Disaster Recovery — Part II

In response to an inquiry about communciations being the essential ingredient for disaster recovery planning, I responded as follows:

My article in Law Technology News in October 2001 about disaster planning and my work with a number of larger firms brought me to create a Disaster Recovery Roundtable. The net result of that effort was the development of a template that was modified and is being used by a number of firms today.

Lessons learned from that experience include: i.) This is not just about recovery from a disaster, this is about succession; ii.) Communications is an essential ingredient to any such plan (as it is in every plan); iii.) Creating a plan on paper is insufficient to achieve your goal of recovery and succession; iv.)Practice makes perfect (as in everything!) and failure to practice usually means that the edicts of the plan are forgotten or become outdated quickly and, when needed, are not/cannot be implemented.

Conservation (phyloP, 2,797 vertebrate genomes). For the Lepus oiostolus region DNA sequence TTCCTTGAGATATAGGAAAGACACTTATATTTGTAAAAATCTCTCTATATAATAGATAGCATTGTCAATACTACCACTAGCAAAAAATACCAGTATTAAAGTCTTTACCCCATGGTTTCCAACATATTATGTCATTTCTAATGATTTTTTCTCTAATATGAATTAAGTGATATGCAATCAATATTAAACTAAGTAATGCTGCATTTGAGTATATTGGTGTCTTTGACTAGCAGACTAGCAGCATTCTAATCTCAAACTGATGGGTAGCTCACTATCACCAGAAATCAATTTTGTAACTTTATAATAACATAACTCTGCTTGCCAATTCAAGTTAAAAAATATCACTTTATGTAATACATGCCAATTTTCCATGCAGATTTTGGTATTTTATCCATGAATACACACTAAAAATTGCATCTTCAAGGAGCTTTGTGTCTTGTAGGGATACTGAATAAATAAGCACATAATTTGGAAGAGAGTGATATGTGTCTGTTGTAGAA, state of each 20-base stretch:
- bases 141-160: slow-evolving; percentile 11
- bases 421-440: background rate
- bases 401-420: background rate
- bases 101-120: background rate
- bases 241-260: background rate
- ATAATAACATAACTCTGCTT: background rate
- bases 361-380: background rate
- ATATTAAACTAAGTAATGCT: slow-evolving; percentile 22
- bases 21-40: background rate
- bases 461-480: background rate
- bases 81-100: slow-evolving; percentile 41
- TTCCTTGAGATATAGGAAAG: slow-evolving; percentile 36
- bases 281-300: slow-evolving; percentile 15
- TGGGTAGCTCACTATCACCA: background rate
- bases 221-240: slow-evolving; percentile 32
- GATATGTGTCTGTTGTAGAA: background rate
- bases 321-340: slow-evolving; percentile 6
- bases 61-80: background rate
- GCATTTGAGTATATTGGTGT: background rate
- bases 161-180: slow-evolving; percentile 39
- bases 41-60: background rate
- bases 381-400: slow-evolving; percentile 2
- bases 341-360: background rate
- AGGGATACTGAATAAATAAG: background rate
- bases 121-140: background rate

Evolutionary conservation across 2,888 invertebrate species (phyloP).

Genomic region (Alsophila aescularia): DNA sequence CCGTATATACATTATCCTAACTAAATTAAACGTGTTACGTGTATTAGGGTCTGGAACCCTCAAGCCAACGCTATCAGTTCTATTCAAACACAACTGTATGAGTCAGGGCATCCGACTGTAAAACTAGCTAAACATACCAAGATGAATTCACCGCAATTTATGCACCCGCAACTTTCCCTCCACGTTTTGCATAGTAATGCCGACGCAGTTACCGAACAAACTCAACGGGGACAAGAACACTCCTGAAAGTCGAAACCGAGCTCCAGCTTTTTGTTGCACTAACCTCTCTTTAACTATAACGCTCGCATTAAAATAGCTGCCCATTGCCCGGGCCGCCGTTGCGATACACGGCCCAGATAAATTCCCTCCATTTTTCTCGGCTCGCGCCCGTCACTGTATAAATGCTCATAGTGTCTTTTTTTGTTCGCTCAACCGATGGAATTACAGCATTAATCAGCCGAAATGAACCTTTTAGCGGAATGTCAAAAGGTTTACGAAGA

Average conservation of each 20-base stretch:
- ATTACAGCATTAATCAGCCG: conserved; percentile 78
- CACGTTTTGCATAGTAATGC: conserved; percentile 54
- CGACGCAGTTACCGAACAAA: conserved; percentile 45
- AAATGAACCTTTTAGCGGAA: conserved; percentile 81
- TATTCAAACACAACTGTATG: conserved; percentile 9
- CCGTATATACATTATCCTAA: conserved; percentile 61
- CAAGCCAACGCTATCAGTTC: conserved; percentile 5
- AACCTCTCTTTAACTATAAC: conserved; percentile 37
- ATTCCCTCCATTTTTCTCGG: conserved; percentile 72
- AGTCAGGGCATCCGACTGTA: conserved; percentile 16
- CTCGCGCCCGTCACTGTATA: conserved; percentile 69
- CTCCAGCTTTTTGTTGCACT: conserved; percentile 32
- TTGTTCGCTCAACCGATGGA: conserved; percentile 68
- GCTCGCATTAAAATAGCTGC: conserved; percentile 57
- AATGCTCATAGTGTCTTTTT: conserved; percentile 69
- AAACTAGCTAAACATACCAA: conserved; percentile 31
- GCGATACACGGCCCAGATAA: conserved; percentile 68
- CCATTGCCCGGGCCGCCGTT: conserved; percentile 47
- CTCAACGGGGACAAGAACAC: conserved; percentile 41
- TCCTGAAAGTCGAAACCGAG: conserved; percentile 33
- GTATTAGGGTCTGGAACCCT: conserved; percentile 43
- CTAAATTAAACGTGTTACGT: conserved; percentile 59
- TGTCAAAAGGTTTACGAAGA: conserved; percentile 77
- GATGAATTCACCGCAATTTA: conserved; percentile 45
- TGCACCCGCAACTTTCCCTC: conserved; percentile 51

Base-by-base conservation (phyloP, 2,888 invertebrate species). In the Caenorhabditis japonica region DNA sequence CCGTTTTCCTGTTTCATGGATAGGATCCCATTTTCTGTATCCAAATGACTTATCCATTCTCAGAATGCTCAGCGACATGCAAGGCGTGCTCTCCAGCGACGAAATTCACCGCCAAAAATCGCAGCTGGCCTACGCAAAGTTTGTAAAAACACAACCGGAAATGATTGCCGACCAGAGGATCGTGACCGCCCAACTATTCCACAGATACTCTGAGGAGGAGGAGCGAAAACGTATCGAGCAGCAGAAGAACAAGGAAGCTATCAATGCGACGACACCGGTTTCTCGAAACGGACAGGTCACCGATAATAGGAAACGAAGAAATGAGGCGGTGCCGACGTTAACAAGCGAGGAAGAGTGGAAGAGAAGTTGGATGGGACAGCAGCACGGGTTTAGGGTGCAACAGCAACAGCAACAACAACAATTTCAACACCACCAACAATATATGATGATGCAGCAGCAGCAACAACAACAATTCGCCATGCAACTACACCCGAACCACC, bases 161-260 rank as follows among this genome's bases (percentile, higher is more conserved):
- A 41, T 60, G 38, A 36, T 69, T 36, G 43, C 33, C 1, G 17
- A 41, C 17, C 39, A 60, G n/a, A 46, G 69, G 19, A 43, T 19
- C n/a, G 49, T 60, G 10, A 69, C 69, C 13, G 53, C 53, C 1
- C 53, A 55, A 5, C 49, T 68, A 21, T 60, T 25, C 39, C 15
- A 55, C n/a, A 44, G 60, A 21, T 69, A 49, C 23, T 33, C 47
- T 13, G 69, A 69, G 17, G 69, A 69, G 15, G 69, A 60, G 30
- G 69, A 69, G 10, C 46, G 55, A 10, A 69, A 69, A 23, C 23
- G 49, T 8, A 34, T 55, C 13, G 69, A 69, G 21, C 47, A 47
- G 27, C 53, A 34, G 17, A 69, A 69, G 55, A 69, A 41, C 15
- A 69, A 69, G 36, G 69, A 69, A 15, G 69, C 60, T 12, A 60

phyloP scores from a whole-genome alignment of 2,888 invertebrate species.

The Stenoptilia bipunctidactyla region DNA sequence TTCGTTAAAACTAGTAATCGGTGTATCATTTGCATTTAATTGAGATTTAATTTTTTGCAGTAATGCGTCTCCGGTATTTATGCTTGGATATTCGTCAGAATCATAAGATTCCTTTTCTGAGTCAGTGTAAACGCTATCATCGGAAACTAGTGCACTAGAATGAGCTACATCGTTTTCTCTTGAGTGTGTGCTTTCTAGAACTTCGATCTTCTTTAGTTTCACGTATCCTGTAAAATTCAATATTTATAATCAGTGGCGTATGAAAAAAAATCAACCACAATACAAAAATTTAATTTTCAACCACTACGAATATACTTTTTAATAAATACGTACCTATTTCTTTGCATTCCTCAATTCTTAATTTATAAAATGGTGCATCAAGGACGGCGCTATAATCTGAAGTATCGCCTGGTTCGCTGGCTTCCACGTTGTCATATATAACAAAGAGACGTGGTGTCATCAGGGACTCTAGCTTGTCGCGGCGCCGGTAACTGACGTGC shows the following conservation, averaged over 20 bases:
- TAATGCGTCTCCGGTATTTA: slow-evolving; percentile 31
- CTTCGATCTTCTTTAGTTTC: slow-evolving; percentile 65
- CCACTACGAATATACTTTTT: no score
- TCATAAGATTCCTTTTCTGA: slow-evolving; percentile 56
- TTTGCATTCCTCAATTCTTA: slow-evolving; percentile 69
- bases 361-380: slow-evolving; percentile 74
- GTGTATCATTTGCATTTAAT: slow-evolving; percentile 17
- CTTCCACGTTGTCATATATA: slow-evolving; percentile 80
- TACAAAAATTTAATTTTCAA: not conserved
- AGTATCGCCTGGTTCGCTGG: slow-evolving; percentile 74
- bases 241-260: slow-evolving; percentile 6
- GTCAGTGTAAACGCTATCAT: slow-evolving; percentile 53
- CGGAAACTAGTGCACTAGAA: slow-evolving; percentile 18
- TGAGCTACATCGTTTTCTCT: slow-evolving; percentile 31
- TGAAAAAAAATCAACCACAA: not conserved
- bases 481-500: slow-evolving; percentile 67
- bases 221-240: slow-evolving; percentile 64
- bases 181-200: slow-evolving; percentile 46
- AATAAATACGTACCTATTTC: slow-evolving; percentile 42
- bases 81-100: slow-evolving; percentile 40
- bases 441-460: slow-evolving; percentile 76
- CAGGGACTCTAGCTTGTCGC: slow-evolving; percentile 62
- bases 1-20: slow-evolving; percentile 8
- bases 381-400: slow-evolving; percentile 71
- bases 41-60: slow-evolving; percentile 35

Thus, just creating the plan is insufficient. Every 6 months or so, the firm must pretend there is a disaster and seek to implement the elements of the plan. Then change those facets of the plan that didn’t work as well as desired.

Re communications, with the rapid change of cell phone numbers and movement of people (with change of addresses and land line phone numbers, it takes a diligent effort to keep information current.)

Just some observations from my experience.

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